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Get out sticky notes, categorize farm duties

Business Basics: Writing down tasks and grouping them can help you visualize roles on the farm.

November 28, 2022

3 Min Read
Woman writing on sticky notes on board
SEEING IS BELIEVING: Farm responsibilities often are assumed or looked over. Once a year, putting those individual assignments on paper can help farms account for all tasks, while aligning the right worker with the right job. PeopleImages/Getty images

In a previous column, we discussed the importance of all family members and employees finding the right seat on the bus within your business. When everyone specializes in the role they enjoy most and do best, their productivity goes up, and your business reaches new heights. But how exactly do we do that?

It sounds simple, but properly aligning your people can be anything but simple. Some businesses have entire departments dedicated to staffing. Before getting frustrated and just sticking with the way you’ve always done things, consider trying the following steps:

List your farm responsibilities. First, find a stack of post-it notes. Then schedule time in a future family business meeting to list out every task that gets completed in your business. Some tasks will involve only labor; others include management decisions.

Be sure to involve everyone because you will find there are many jobs and decisions happening all around you that no one knows about except those actually doing them. Get input from employees because they will provide further insights into the work they do.

Once you feel you have adequately listed out everything happening in your business, walk over to the wall and begin arranging post-it notes into groups of similar responsibilities.

There may be a category of livestock tasks and decisions, those for feeding, genetic, veterinary and marketing blocks. If you have crops, they will include seed selection, fertilizer, spraying and sales. Then there’s landlord lease negotiations, machinery maintenance and purchases, budgeting and finance, payroll, employee management, etc. The list will likely go on and on if you really put effort into the process.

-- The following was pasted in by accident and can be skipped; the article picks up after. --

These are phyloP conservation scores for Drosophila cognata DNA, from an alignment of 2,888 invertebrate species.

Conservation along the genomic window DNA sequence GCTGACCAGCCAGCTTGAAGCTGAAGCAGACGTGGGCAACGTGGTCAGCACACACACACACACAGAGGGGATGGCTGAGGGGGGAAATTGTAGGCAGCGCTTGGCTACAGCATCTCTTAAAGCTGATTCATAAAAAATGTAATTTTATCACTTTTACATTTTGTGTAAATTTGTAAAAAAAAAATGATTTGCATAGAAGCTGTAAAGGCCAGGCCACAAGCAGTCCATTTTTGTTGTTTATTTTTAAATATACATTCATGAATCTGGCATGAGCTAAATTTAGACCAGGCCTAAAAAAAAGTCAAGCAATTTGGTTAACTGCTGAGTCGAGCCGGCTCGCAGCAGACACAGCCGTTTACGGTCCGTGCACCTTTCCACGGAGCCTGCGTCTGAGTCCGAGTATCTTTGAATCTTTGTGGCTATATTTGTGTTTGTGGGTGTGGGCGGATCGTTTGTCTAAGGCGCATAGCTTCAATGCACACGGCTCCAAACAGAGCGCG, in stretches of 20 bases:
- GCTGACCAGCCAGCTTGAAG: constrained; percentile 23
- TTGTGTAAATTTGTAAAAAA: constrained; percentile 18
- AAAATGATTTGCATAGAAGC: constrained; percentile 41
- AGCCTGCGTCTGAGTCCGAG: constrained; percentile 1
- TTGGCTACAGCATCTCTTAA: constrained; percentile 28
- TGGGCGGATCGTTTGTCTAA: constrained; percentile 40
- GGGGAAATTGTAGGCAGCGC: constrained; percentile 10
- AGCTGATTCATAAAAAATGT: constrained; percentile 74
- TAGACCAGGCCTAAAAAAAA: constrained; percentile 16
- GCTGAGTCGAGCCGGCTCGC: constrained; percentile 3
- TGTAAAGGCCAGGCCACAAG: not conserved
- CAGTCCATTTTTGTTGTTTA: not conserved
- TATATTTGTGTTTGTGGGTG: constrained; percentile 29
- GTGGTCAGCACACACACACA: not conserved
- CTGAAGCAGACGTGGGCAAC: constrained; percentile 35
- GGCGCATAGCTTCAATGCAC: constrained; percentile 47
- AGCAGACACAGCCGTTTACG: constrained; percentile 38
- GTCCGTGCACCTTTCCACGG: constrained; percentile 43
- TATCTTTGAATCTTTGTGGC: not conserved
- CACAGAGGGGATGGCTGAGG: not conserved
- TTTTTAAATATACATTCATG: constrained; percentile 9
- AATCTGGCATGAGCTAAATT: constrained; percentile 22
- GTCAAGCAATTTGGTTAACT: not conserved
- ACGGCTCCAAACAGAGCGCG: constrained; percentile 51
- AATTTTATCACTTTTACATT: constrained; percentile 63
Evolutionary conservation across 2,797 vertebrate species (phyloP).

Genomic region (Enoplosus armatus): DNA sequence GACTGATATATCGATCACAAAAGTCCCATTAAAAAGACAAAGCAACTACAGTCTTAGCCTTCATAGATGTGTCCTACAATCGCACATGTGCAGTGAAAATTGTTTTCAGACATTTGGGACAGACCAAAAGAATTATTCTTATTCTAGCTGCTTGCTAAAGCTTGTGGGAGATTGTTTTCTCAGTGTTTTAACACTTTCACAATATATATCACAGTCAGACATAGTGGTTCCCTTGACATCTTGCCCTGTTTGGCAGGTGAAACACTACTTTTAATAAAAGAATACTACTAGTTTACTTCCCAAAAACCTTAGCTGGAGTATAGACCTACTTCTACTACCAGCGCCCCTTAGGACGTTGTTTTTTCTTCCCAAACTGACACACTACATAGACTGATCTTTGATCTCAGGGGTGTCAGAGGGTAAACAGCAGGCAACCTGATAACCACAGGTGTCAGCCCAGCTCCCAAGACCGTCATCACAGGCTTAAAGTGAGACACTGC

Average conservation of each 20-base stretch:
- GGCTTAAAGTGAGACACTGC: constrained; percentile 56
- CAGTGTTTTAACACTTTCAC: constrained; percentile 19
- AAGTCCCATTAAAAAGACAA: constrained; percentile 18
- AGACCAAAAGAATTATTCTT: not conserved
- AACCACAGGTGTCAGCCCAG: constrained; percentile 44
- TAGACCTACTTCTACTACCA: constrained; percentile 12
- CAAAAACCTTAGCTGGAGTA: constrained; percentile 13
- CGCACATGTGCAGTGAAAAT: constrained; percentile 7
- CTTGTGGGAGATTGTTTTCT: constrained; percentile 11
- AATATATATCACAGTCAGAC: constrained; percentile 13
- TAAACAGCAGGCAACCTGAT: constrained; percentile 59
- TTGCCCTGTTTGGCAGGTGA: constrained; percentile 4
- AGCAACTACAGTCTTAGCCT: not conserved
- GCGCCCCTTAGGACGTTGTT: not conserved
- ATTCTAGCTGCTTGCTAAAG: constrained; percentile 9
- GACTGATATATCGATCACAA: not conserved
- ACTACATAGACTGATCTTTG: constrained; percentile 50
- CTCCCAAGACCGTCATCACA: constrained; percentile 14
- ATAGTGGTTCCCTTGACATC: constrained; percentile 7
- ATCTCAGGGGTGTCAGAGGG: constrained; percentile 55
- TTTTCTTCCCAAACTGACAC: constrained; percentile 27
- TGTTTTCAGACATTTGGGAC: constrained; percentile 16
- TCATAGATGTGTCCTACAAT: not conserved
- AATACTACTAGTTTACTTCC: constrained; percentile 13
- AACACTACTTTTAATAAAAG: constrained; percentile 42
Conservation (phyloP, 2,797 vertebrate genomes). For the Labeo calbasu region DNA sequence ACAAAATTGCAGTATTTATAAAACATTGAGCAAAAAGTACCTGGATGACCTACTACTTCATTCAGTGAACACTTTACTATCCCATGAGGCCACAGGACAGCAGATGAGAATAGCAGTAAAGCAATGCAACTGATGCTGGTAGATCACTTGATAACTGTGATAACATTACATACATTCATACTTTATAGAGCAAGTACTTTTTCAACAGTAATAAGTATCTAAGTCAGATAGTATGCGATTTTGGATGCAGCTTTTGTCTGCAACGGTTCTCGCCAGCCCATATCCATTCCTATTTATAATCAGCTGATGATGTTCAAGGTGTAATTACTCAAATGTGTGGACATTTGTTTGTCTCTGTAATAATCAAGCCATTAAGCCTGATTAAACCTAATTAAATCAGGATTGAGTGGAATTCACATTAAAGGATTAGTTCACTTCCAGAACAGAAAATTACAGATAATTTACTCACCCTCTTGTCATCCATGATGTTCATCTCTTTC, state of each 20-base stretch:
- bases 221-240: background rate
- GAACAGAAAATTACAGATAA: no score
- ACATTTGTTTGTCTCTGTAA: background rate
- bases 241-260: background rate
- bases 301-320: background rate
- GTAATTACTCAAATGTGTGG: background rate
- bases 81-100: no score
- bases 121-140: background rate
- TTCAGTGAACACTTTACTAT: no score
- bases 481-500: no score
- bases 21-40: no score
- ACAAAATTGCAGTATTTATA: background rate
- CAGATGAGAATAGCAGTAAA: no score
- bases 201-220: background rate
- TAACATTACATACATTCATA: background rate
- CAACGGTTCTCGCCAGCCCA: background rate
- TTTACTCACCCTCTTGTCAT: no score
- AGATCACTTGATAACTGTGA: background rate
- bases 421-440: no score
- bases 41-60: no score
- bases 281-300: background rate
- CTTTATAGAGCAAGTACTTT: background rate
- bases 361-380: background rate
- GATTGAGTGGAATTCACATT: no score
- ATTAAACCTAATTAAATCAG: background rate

Then at your next family business meeting, discuss each group of responsibilities and options for who is best qualified for each.

Find the right person for the job. Don’t assume just because someone has always done something in the past, they should continue doing it in the future. Let each member of your team indicate where they feel their gift lies. Be willing to let younger members of your team step out and try something new.

In my experience, this exercise helps ease some of the conflicts in many family businesses.

When confronted with the truth on the wall that the senior generation is controlling all the key management decisions, they may be more willing to let their son or daughter take responsibility for a group of post-it notes.

In some instances, it can actually be a freeing experience, when they realize they don’t have to do it all anymore. Letting someone else take a little responsibility off their plate can actually feel good for once.

Festering sibling rivalries can sometimes be diffused because of open and honest discussions about who is responsible and has decision-making authority in each area.

Consider farm transition scenarios. When considering farm succession, this exercise paints a vivid picture of all the roles needed to be picked up if someone is considering retirement.

Who’s going to take on everything Dad has been doing when he and Mom go to Florida next winter? Do we share the responsibilities, or do they fall on one person? Then who will pick up what that person has been doing as well?

The exercise also helps prepare for the “what-if” scenarios. What if any one of us were to be suddenly disabled or killed in an accident? I encourage families to set aside time on a regular basis to play the what-if game, where they pull a name from the hat and assume that person is suddenly gone.

They must strategize how the business will continue without the person’s presence. The what-if game is not much fun, but can prepare a business for the challenges of life.

Whoever thought a simple stack of post-it notes could be so important for the future of a family business? But when combined with open communication, this simple process can help everyone find their role in the business, reduce conflict among people, prepare the business and family for the unknown, and create a smooth and orderly transition from one generation to the next. Let’s give it a try!

Tucker is a University of Missouri Extension ag business specialist and succession planner. He can be reached at [email protected] or 417-326-4916.

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